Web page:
TCS Daily

Betting Against Bush

By Bob Collins - June 2, 2003 12:00 AM

How big a victory did President Bush score on taxes? Consider this: Congress passed permanent, retroactive marginal rate reductions for the wealthiest taxpayers, and the press barely noticed. The reason: Bush had already advanced to his next bold tax target - double taxation of dividends - and his advance on this new front got all the attention.

Bush's impressive victory demonstrates the patience and persistence that are defining qualities of his Presidency - and the reasons this won't be the end of tax reduction and reform under George W. Bush. So if you're a taxpayer or a CFO wondering whether these tax cuts will last, my advice is: Bet on it.

From the time the first Bush tax cut was passed in 2001, the phase-in of marginal rate reductions was the fly in the ointment. The economy was denied the boost of marginal rate reductions, while growing deficits were blamed on tax cuts that hadn't yet kicked in. Democrats were focused on the opportunity to repeal the marginal reductions before they could take effect, thus hoping to avoid the charge that they had raised taxes.

The newly enacted tax bill settled the issue of lower marginal tax rates. Yet, with all the focus on dividends, the marginal rate reductions - retroactive to the beginning of 2003 - were buried deep in most press accounts of Congressional passage. (By now the focus has shifted to refund checks in the mail.)

In the same week the tax cuts passed Congress, two other events demonstrated the powerful persistence of the Bush administration. A 14-0 vote in the Security Council ended sanctions in Iraq and gave UN backing to U.S. and British administration of Iraqi reconstruction. Only weeks ago, many conservatives were warning Bush against exposing himself to another stiffing by the UN, and opponents were looking forward to one.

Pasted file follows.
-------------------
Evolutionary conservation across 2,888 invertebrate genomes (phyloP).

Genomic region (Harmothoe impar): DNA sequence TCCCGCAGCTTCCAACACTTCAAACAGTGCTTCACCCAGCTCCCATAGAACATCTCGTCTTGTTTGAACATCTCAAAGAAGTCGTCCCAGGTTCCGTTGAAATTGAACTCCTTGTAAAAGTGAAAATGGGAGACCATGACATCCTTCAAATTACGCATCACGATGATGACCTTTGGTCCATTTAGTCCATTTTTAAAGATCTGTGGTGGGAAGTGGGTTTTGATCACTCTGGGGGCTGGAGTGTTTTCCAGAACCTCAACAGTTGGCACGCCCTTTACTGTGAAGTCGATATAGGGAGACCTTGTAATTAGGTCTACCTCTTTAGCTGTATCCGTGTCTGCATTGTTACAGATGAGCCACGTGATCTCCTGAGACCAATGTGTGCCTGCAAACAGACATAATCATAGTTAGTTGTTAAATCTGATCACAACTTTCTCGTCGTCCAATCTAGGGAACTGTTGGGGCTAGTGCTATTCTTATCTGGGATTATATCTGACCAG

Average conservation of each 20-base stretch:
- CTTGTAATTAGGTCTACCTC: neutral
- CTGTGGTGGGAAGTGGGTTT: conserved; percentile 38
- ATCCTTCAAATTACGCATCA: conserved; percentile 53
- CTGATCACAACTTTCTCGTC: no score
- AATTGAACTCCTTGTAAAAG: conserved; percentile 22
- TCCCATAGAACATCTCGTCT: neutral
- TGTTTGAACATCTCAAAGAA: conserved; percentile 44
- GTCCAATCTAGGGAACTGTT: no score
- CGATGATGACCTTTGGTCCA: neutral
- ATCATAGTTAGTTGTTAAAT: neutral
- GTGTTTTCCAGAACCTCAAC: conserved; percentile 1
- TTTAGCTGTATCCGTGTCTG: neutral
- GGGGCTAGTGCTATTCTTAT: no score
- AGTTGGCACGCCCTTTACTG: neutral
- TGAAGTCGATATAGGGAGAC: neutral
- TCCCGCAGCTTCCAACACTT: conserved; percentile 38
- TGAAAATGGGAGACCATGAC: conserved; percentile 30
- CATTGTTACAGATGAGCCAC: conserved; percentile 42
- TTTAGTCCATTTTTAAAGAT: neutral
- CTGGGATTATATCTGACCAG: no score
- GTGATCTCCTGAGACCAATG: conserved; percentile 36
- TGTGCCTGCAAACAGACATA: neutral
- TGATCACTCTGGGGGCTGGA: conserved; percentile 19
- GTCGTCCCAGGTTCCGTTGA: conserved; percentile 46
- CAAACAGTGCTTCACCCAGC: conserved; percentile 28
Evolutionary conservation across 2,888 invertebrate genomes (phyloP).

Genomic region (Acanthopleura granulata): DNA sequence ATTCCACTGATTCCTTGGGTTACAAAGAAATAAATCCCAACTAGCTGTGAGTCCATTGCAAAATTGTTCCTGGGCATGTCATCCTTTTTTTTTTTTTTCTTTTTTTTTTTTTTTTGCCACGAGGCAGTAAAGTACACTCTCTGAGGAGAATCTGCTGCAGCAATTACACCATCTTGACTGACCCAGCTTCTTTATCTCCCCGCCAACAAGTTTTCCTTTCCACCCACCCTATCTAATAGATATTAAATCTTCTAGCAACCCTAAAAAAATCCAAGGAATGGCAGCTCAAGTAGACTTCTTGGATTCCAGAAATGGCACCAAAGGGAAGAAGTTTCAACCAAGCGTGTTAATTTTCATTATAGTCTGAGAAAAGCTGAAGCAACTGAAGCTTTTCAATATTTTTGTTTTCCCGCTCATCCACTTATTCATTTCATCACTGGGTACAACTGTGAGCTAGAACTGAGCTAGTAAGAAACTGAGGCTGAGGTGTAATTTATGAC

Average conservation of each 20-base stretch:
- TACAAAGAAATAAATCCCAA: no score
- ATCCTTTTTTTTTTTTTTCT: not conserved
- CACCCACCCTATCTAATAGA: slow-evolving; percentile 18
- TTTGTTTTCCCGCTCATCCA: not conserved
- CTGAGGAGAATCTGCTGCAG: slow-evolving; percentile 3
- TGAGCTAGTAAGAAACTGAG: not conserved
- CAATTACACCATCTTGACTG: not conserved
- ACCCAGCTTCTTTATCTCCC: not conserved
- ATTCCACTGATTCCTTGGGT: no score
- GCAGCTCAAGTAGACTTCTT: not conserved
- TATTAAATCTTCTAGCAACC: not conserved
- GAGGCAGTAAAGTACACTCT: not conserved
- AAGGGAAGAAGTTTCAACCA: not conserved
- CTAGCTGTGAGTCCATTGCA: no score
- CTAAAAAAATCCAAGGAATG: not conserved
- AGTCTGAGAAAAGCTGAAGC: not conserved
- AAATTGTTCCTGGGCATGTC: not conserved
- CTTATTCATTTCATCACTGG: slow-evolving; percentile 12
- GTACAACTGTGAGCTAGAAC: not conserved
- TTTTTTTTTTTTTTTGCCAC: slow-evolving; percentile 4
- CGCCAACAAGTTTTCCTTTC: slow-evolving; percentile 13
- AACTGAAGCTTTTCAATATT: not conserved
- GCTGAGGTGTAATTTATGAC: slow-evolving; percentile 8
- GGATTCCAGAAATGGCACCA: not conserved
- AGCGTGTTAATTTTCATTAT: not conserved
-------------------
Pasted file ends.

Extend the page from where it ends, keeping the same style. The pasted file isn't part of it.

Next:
That same week, the Bush administration issued a new directive on missile defense calling for a more global approach. The new policy reflects and encourages the growing support around the world for missile defense. A year ago, broad international acceptance would have been inconceivable. But Bush continued to push on ahead, and today it's not even news. (Just as supply-side cuts in marginal tax rates aren't news any more.)

The tax reform victory also highlighted three other key strengths that President Bush will bring to future tax battles:

Flexibility and resilience: Bush's winning strategy on taxes mirrors the military strategy in Iraq. Bush used the power at his disposal - strong public support in the wake of the Iraq campaign - to drive quickly to his goal, while maintaining his maneuverability to respond to a range of potential challenges.

Most importantly, President Bush and his Congressional allies worked around the seemingly insurmountable barrier of a $350 billion cap on the tax cut. In the end, Bush accepted some provisions he didn't like, most notably $20 billion for the states, but was able to head off other negative features, such as offsetting tax increases proposed in the Senate.

Bush has shown that he can use these trade-offs to his advantage. The phase-in in the first tax cut created problems, as noted above, but it also set the stage for the recent victory. By accepting a 15 percent tax on dividends, Bush compromised on his moral argument for full repeal. But he can always make that argument again, and next time it won't be as big a leap.

In addition, as Dick Morris has pointed out, the phase-out of key provisions in the bill, adopted to meet the cap, creates a strong political advantage for Bush's party in the 2004 elections. Democrats will be forced to support extending these breaks or face voters' wrath for wanting to raise taxes.